117 Figure 5 7. (color) Optical intensity profiles of P3HT:CdSe hybrid photovoltaic cells. The materials in each layer were labeled accordingly. cells 172 this transition behavior in EQE indicates the reversal of photocurrent direction and the photogenerated holes can freely drift into the cathode at high biases, which may also facilitate the hole diffusion from the active layer to the cathode. Nonetheless, the EQE of the device with a ZnO layer shows a monotonic decrease with the bias yet there is no a sharp phase change observed. As indicated by the CuPc/C60 planar heterojunction solar cells 172 this behavior suggests the photocurrent direction is unchanged even at high bias where the direction of the electric field is reversed (from the anode to the cathode) and causes the drift of the hole from the active layer to the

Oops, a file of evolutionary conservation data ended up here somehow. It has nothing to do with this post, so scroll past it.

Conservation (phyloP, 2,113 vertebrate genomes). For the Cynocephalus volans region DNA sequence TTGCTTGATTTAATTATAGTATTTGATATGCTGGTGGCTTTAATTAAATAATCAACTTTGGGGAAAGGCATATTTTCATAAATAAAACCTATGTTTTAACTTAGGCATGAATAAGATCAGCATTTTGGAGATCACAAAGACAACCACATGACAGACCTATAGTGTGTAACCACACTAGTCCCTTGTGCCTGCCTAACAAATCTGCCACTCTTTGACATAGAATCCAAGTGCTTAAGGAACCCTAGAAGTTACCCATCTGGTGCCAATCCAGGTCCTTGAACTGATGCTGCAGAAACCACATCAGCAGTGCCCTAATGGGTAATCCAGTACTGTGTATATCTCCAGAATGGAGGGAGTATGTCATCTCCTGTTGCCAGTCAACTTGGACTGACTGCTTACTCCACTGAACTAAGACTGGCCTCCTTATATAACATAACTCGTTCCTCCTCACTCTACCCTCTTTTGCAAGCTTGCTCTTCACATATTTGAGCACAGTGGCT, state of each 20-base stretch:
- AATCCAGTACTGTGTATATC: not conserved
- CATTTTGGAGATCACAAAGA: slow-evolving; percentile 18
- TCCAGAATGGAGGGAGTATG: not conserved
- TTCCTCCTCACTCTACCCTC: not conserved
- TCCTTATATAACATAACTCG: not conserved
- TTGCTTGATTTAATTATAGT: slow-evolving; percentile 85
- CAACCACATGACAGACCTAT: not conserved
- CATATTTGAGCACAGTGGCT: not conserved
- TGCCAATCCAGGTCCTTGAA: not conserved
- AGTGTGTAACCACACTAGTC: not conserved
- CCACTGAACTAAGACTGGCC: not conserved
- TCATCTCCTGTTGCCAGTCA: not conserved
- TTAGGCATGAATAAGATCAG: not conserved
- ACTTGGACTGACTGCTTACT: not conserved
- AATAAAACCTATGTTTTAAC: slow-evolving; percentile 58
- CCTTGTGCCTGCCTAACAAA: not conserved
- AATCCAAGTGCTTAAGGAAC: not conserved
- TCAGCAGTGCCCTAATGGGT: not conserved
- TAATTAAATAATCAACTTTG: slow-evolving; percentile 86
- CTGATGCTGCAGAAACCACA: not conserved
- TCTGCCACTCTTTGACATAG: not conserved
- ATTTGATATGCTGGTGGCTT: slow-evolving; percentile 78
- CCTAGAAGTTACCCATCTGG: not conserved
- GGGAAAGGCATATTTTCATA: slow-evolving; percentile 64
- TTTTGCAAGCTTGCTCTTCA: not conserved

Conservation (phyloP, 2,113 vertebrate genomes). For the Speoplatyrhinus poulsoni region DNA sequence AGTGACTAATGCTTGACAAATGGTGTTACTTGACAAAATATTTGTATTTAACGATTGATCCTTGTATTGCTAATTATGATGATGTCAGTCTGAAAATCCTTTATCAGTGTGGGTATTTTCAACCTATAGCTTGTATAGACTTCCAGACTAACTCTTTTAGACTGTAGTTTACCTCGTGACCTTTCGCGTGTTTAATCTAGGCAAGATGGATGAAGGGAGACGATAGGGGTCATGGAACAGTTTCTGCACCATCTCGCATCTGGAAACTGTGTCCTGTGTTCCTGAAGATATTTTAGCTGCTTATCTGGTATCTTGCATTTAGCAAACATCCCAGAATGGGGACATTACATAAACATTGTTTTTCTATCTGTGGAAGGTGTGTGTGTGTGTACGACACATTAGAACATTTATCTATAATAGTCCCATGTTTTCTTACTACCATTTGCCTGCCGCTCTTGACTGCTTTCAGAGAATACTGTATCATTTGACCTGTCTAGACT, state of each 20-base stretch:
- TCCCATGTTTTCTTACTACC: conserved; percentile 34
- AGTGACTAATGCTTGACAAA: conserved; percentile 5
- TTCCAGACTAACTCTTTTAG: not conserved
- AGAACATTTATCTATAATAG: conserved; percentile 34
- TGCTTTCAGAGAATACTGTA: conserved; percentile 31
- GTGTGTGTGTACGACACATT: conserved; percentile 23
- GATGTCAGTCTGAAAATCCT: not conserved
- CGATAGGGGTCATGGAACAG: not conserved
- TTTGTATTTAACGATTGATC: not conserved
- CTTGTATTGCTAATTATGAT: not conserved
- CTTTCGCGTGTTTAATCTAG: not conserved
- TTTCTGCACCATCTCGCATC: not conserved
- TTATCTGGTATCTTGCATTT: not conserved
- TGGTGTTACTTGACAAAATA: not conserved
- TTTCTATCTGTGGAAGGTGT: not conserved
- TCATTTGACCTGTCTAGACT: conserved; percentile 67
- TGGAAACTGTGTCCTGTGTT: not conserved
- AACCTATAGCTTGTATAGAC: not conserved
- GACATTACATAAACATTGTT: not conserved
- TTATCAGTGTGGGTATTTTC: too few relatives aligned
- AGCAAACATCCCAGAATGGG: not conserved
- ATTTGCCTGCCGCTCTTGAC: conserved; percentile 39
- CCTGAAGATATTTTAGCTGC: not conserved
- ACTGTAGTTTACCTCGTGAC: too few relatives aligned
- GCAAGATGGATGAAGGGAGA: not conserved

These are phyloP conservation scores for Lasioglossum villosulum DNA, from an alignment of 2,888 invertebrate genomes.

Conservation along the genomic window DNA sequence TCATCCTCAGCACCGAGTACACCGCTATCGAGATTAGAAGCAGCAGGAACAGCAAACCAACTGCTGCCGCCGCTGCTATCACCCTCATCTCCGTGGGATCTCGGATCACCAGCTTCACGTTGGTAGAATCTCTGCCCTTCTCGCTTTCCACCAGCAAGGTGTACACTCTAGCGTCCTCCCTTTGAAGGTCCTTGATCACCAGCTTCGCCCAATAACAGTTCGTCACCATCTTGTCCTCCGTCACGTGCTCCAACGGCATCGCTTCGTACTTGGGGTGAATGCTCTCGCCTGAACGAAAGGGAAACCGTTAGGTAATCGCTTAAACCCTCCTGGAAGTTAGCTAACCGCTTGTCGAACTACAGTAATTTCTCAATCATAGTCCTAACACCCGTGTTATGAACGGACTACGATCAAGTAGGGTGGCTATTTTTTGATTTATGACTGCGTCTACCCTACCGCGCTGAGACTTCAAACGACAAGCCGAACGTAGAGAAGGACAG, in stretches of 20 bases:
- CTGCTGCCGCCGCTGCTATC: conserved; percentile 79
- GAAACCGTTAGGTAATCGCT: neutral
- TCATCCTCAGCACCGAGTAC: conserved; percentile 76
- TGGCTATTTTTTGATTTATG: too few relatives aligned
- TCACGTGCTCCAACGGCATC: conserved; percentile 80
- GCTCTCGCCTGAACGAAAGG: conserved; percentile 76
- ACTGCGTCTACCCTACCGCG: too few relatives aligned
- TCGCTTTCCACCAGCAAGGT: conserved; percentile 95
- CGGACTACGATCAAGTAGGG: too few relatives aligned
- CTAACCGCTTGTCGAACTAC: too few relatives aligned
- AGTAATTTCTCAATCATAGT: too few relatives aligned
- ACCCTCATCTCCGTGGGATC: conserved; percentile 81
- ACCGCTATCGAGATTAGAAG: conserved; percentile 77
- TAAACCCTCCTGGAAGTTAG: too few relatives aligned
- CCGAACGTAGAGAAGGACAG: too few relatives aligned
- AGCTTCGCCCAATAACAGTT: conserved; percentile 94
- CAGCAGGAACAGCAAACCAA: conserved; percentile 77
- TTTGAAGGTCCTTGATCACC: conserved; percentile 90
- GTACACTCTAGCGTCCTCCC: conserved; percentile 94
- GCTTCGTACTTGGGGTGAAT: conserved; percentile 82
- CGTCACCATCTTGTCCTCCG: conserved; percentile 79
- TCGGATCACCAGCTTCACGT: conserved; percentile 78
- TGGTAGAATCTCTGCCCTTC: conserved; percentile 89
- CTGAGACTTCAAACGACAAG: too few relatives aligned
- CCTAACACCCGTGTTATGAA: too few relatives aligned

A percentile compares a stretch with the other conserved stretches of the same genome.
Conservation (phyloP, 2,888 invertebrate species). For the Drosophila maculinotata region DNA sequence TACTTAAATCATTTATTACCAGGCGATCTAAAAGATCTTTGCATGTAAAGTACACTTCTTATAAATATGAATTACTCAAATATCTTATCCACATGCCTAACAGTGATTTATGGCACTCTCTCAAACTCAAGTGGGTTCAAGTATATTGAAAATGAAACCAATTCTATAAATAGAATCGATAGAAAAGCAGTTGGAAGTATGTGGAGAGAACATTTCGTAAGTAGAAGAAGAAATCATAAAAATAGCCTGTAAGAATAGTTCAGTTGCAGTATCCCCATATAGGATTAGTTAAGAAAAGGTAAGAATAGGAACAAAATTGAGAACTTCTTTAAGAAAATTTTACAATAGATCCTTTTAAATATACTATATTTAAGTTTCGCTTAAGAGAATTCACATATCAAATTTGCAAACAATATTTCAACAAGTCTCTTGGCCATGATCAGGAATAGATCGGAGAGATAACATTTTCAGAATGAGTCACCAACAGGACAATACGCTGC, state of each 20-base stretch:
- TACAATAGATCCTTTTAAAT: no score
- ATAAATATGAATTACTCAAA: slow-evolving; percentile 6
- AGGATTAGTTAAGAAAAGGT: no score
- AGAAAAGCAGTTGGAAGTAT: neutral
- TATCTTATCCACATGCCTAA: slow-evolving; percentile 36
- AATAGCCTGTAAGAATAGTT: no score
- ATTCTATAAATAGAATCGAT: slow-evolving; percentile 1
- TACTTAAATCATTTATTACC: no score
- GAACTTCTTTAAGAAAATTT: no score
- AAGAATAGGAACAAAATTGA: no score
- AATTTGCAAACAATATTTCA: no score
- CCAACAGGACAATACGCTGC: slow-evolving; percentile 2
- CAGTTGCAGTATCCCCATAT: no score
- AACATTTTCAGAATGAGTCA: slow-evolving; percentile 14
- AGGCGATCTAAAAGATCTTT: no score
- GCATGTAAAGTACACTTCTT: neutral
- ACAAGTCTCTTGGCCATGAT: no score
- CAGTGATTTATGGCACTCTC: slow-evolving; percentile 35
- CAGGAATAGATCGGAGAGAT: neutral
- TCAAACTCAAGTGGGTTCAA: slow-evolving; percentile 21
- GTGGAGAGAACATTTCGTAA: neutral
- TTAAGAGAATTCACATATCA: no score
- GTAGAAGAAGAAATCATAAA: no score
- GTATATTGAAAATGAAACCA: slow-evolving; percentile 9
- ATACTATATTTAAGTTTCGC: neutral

118 cathode. The unchanged photocurrent direction is only compensated by a higher magnitude of the hole diffusion from the active layer to the anode, which is achieved by the hole blocking characteristics of the ZnO NP layer. Figure 5 8. (color) EQE and the corresponding phase change of P3HT:CdSe hybrid PV cells without (a) and with (b) a ZnO NP layer as a function of applied bias. 5 .5 Effect of the ZnO NP Layer on Device E nvi ronmental S tability The chemical and morphological instabilities in organic based solar cells are a very challenge to move this technology into commercial realit y. 173 The presence of chemically varied surface and interface in colloidal nanocrystals agai nst the environment further deteriorates this concern. The study in ab normal aging effect in Chapter 4 exemplifies the influence of the environment on the performance of the hybrid solar cells. This is truly the case for the unencapsulated devices without a ZnO layer, which typically degrades after exposure to the air for hours. 61 Nonetheless, the inclusion of a ZnO NP layer, though the spherical nanoparticles may not pack in a closest fashion, does drastically improve the device stability wit hout any encapsulation when stored at an environment with humility 35 60% and temperature 21 24 o C. 167 171 A s shown in Figure 5 J sc and p retain ~70% of the original value. Such an enhancement in device stability indicates the